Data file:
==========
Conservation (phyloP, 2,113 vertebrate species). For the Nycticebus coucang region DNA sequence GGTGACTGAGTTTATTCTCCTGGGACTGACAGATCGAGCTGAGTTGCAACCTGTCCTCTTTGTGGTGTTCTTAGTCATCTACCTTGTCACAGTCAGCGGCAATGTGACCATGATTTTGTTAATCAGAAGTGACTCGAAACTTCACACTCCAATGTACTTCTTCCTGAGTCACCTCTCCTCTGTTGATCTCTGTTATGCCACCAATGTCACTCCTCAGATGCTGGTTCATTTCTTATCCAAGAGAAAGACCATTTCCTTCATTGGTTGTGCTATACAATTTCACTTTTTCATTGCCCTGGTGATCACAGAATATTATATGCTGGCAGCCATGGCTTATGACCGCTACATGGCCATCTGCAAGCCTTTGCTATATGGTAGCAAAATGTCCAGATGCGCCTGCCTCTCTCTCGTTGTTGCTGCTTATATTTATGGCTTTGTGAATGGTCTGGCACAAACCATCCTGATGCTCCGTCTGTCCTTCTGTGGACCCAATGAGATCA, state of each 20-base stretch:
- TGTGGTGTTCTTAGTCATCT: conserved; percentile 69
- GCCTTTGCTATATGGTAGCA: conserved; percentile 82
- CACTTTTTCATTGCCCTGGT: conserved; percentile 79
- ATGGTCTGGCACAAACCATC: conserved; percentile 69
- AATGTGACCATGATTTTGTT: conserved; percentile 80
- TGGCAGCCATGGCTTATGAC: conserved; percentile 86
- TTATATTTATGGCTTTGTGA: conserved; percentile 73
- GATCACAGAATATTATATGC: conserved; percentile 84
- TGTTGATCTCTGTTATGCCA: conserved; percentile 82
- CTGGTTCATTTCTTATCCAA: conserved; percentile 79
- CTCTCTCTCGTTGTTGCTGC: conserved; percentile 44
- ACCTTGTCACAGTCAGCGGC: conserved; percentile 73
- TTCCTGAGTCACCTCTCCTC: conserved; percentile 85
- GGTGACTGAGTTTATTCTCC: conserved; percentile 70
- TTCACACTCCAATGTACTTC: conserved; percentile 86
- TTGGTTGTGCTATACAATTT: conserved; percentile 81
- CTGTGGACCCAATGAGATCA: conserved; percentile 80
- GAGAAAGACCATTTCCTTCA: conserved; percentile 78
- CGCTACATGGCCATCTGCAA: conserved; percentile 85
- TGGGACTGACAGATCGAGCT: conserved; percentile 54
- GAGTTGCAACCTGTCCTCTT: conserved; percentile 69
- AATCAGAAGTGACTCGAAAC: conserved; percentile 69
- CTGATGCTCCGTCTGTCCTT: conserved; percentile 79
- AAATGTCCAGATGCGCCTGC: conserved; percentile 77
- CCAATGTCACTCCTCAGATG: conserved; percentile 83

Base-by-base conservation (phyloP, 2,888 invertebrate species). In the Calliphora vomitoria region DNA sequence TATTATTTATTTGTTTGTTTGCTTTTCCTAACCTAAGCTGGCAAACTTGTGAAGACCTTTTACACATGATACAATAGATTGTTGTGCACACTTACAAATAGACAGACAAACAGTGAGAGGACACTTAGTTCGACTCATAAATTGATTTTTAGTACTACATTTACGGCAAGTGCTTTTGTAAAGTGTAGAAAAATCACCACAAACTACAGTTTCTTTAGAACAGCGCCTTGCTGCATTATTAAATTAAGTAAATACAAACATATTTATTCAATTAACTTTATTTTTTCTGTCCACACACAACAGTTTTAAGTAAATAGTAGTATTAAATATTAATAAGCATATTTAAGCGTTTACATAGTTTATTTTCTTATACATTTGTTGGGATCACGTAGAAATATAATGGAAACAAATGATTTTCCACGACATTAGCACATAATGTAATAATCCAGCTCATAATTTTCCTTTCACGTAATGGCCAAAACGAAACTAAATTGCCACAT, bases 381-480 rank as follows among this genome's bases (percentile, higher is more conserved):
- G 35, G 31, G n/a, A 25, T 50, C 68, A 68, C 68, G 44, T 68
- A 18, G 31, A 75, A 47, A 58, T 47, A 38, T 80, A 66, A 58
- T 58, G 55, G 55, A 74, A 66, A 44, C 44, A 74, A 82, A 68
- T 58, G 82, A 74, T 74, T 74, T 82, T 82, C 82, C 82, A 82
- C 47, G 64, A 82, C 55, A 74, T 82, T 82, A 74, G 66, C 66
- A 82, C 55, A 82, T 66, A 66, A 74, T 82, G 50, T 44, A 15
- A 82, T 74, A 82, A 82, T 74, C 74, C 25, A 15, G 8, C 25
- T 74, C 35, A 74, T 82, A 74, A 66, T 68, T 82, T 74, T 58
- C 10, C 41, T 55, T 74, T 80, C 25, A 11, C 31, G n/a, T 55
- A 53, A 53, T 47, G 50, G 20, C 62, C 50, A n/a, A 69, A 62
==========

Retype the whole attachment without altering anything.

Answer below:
Conservation (phyloP, 2,113 vertebrate species). For the Nycticebus coucang region DNA sequence GGTGACTGAGTTTATTCTCCTGGGACTGACAGATCGAGCTGAGTTGCAACCTGTCCTCTTTGTGGTGTTCTTAGTCATCTACCTTGTCACAGTCAGCGGCAATGTGACCATGATTTTGTTAATCAGAAGTGACTCGAAACTTCACACTCCAATGTACTTCTTCCTGAGTCACCTCTCCTCTGTTGATCTCTGTTATGCCACCAATGTCACTCCTCAGATGCTGGTTCATTTCTTATCCAAGAGAAAGACCATTTCCTTCATTGGTTGTGCTATACAATTTCACTTTTTCATTGCCCTGGTGATCACAGAATATTATATGCTGGCAGCCATGGCTTATGACCGCTACATGGCCATCTGCAAGCCTTTGCTATATGGTAGCAAAATGTCCAGATGCGCCTGCCTCTCTCTCGTTGTTGCTGCTTATATTTATGGCTTTGTGAATGGTCTGGCACAAACCATCCTGATGCTCCGTCTGTCCTTCTGTGGACCCAATGAGATCA, state of each 20-base stretch:
- TGTGGTGTTCTTAGTCATCT: conserved; percentile 69
- GCCTTTGCTATATGGTAGCA: conserved; percentile 82
- CACTTTTTCATTGCCCTGGT: conserved; percentile 79
- ATGGTCTGGCACAAACCATC: conserved; percentile 69
- AATGTGACCATGATTTTGTT: conserved; percentile 80
- TGGCAGCCATGGCTTATGAC: conserved; percentile 86
- TTATATTTATGGCTTTGTGA: conserved; percentile 73
- GATCACAGAATATTATATGC: conserved; percentile 84
- TGTTGATCTCTGTTATGCCA: conserved; percentile 82
- CTGGTTCATTTCTTATCCAA: conserved; percentile 79
- CTCTCTCTCGTTGTTGCTGC: conserved; percentile 44
- ACCTTGTCACAGTCAGCGGC: conserved; percentile 73
- TTCCTGAGTCACCTCTCCTC: conserved; percentile 85
- GGTGACTGAGTTTATTCTCC: conserved; percentile 70
- TTCACACTCCAATGTACTTC: conserved; percentile 86
- TTGGTTGTGCTATACAATTT: conserved; percentile 81
- CTGTGGACCCAATGAGATCA: conserved; percentile 80
- GAGAAAGACCATTTCCTTCA: conserved; percentile 78
- CGCTACATGGCCATCTGCAA: conserved; percentile 85
- TGGGACTGACAGATCGAGCT: conserved; percentile 54
- GAGTTGCAACCTGTCCTCTT: conserved; percentile 69
- AATCAGAAGTGACTCGAAAC: conserved; percentile 69
- CTGATGCTCCGTCTGTCCTT: conserved; percentile 79
- AAATGTCCAGATGCGCCTGC: conserved; percentile 77
- CCAATGTCACTCCTCAGATG: conserved; percentile 83

Base-by-base conservation (phyloP, 2,888 invertebrate species). In the Calliphora vomitoria region DNA sequence TATTATTTATTTGTTTGTTTGCTTTTCCTAACCTAAGCTGGCAAACTTGTGAAGACCTTTTACACATGATACAATAGATTGTTGTGCACACTTACAAATAGACAGACAAACAGTGAGAGGACACTTAGTTCGACTCATAAATTGATTTTTAGTACTACATTTACGGCAAGTGCTTTTGTAAAGTGTAGAAAAATCACCACAAACTACAGTTTCTTTAGAACAGCGCCTTGCTGCATTATTAAATTAAGTAAATACAAACATATTTATTCAATTAACTTTATTTTTTCTGTCCACACACAACAGTTTTAAGTAAATAGTAGTATTAAATATTAATAAGCATATTTAAGCGTTTACATAGTTTATTTTCTTATACATTTGTTGGGATCACGTAGAAATATAATGGAAACAAATGATTTTCCACGACATTAGCACATAATGTAATAATCCAGCTCATAATTTTCCTTTCACGTAATGGCCAAAACGAAACTAAATTGCCACAT, bases 381-480 rank as follows among this genome's bases (percentile, higher is more conserved):
- G 35, G 31, G n/a, A 25, T 50, C 68, A 68, C 68, G 44, T 68
- A 18, G 31, A 75, A 47, A 58, T 47, A 38, T 80, A 66, A 58
- T 58, G 55, G 55, A 74, A 66, A 44, C 44, A 74, A 82, A 68
- T 58, G 82, A 74, T 74, T 74, T 82, T 82, C 82, C 82, A 82
- C 47, G 64, A 82, C 55, A 74, T 82, T 82, A 74, G 66, C 66
- A 82, C 55, A 82, T 66, A 66, A 74, T 82, G 50, T 44, A 15
- A 82, T 74, A 82, A 82, T 74, C 74, C 25, A 15, G 8, C 25
- T 74, C 35, A 74, T 82, A 74, A 66, T 68, T 82, T 74, T 58
- C 10, C 41, T 55, T 74, T 80, C 25, A 11, C 31, G n/a, T 55
- A 53, A 53, T 47, G 50, G 20, C 62, C 50, A n/a, A 69, A 62